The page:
The second component was given at Friday lunchtime. Anyone who was invited (usually about 40 students), could come and eat lunch with us and play math games. I had puzzles from think fun, math books, and a variety of math games. This was very successful in piquing additional interest in math. Students who were in enrichment were invited and were allowed to bring a friend. This made the enrichment program even more appealing (and more students worked harder at math). Additionally students who worked hard in math but weren't strong might be invited by me - giving additional motivation to students to work at math.

Any program which gives the successful math students special privileges (related to math) will increase motivation and give the students the feeling that math is cool!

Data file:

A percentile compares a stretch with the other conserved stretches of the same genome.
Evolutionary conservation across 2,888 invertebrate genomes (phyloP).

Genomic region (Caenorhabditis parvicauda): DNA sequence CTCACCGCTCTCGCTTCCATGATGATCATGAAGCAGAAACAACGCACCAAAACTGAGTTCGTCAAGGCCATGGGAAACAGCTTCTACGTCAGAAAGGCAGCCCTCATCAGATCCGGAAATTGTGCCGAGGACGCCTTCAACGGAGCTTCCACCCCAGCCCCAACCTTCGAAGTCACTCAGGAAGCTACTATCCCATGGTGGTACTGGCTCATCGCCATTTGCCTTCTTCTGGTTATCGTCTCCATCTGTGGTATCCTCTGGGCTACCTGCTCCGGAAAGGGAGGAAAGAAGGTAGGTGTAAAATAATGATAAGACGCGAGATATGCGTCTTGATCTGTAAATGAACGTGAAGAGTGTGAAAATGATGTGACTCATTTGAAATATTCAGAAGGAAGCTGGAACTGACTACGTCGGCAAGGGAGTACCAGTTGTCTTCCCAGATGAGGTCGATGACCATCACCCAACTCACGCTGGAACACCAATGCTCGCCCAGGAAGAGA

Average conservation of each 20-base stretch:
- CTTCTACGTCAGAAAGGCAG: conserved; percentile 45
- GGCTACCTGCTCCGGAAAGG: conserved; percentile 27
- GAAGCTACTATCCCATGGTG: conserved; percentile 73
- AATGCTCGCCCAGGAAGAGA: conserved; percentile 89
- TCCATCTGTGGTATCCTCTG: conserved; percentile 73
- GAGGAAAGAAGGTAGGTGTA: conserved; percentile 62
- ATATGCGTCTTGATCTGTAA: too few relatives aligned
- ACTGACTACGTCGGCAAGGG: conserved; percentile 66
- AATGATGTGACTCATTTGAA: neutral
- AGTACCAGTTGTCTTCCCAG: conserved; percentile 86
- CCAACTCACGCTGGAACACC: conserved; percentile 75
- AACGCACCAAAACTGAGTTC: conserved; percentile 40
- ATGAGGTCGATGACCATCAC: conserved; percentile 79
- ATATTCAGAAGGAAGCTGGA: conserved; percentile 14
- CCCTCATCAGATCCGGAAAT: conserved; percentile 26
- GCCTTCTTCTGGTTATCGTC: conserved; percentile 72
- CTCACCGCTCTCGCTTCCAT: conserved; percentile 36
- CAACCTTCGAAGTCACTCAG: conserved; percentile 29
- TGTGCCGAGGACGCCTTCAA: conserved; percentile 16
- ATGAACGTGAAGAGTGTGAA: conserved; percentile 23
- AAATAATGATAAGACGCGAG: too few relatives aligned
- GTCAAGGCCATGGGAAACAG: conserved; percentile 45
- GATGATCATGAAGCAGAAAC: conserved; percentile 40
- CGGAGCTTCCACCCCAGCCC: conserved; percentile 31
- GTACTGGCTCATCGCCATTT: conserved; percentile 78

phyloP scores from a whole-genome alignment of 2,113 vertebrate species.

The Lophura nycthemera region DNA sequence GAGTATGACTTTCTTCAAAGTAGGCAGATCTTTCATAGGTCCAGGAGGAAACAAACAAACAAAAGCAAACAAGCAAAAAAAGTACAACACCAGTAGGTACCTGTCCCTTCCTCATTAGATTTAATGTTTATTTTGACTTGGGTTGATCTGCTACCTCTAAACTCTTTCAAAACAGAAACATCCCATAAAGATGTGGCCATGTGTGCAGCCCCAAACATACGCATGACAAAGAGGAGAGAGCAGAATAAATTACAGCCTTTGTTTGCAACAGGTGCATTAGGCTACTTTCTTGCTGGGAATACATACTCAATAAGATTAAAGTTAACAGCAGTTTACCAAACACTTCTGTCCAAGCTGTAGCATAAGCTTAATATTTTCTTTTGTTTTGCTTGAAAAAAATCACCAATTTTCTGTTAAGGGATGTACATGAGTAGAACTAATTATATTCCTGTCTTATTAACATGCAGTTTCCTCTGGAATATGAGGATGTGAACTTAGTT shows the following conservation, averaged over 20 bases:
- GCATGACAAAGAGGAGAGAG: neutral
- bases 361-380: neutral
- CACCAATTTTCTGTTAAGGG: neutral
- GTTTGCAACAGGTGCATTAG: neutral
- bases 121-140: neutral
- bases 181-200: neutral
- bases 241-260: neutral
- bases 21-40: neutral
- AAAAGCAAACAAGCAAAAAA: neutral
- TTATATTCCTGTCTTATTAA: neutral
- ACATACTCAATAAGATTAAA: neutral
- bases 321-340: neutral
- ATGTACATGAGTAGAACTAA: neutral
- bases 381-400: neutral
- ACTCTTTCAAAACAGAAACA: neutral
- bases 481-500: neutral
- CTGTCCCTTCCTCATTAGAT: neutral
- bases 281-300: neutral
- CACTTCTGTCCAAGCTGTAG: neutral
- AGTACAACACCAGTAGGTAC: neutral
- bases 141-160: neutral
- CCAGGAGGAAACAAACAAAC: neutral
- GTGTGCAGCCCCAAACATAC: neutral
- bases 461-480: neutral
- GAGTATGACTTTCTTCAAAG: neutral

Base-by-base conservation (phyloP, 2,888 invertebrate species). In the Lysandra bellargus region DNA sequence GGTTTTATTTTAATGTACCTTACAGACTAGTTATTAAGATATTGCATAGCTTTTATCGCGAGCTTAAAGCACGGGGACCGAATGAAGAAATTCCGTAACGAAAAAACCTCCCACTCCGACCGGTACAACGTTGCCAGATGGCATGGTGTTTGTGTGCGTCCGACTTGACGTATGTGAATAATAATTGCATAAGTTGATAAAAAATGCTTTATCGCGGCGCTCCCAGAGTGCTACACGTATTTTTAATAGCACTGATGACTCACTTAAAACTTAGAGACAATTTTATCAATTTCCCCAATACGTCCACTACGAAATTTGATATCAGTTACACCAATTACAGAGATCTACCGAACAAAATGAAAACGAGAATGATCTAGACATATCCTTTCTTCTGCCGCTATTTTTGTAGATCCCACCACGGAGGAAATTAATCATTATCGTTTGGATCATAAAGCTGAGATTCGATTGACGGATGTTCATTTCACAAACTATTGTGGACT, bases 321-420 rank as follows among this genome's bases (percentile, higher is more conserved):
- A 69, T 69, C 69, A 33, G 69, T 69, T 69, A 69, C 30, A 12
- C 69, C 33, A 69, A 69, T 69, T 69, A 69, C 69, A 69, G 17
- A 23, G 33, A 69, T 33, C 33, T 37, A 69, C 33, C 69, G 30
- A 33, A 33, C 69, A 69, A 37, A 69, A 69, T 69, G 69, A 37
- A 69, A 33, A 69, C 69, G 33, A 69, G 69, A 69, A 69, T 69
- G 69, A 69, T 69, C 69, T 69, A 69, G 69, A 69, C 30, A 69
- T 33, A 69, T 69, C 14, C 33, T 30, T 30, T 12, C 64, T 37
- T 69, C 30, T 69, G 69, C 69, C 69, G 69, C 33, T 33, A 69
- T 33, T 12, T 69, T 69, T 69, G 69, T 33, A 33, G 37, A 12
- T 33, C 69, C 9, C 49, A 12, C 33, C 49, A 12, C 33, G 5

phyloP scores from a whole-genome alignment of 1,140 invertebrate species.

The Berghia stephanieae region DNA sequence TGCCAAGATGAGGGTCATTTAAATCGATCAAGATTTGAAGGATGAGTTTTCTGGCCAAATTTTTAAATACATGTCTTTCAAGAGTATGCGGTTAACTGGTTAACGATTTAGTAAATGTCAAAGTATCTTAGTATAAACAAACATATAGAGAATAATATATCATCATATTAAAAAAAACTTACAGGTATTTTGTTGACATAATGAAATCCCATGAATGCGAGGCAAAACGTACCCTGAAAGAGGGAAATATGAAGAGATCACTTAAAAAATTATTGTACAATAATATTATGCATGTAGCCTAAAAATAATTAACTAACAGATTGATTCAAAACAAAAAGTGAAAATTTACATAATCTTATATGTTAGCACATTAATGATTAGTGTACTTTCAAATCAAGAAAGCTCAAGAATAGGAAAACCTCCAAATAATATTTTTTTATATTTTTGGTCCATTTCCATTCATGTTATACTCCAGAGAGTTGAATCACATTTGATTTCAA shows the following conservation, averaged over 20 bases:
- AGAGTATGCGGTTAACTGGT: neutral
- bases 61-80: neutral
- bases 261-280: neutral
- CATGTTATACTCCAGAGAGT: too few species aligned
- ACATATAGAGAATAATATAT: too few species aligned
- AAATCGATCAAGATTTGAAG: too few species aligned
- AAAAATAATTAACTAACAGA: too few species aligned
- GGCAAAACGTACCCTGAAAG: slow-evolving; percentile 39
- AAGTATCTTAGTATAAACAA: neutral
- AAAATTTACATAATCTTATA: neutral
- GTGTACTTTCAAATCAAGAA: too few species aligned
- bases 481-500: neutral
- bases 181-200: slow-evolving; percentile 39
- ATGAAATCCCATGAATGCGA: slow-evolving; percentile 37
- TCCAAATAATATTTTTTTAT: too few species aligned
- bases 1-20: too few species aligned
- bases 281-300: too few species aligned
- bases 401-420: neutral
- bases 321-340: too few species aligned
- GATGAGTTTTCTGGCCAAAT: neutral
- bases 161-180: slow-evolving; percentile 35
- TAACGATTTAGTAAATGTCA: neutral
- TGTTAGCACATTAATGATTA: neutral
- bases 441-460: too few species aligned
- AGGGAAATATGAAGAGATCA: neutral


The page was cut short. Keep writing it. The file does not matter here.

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Thanks for bringing up a valid issue.

Myself have come across many situations when students doesn't take math seriously just because they think "they can't learn it" But sooner I have made a serious change to my "way of teaching". The change did not show a direct change but it did it, gradually.

The change was to make the class interactive, and also relating it will real time example.

Let's take Primary - 5 math problem: So the group of you are going for movie(Iron Man) this weekend, but the cashier asked only once person can pay the money to get 10% discount upon purchase of 10 tickets. If the ticket cost $10, what is the amount need to give to the cashier? (Multiplication, Understanding Percentage) what is the price each one has to contribute after discount? (Division, rounding off)

This way, going about with real-time example, they will know how important math is and how easy it could be!

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Just one example, that frustratingly to me, is rarely broached in algebra (in U.S. secondary schools) when covering polynomials.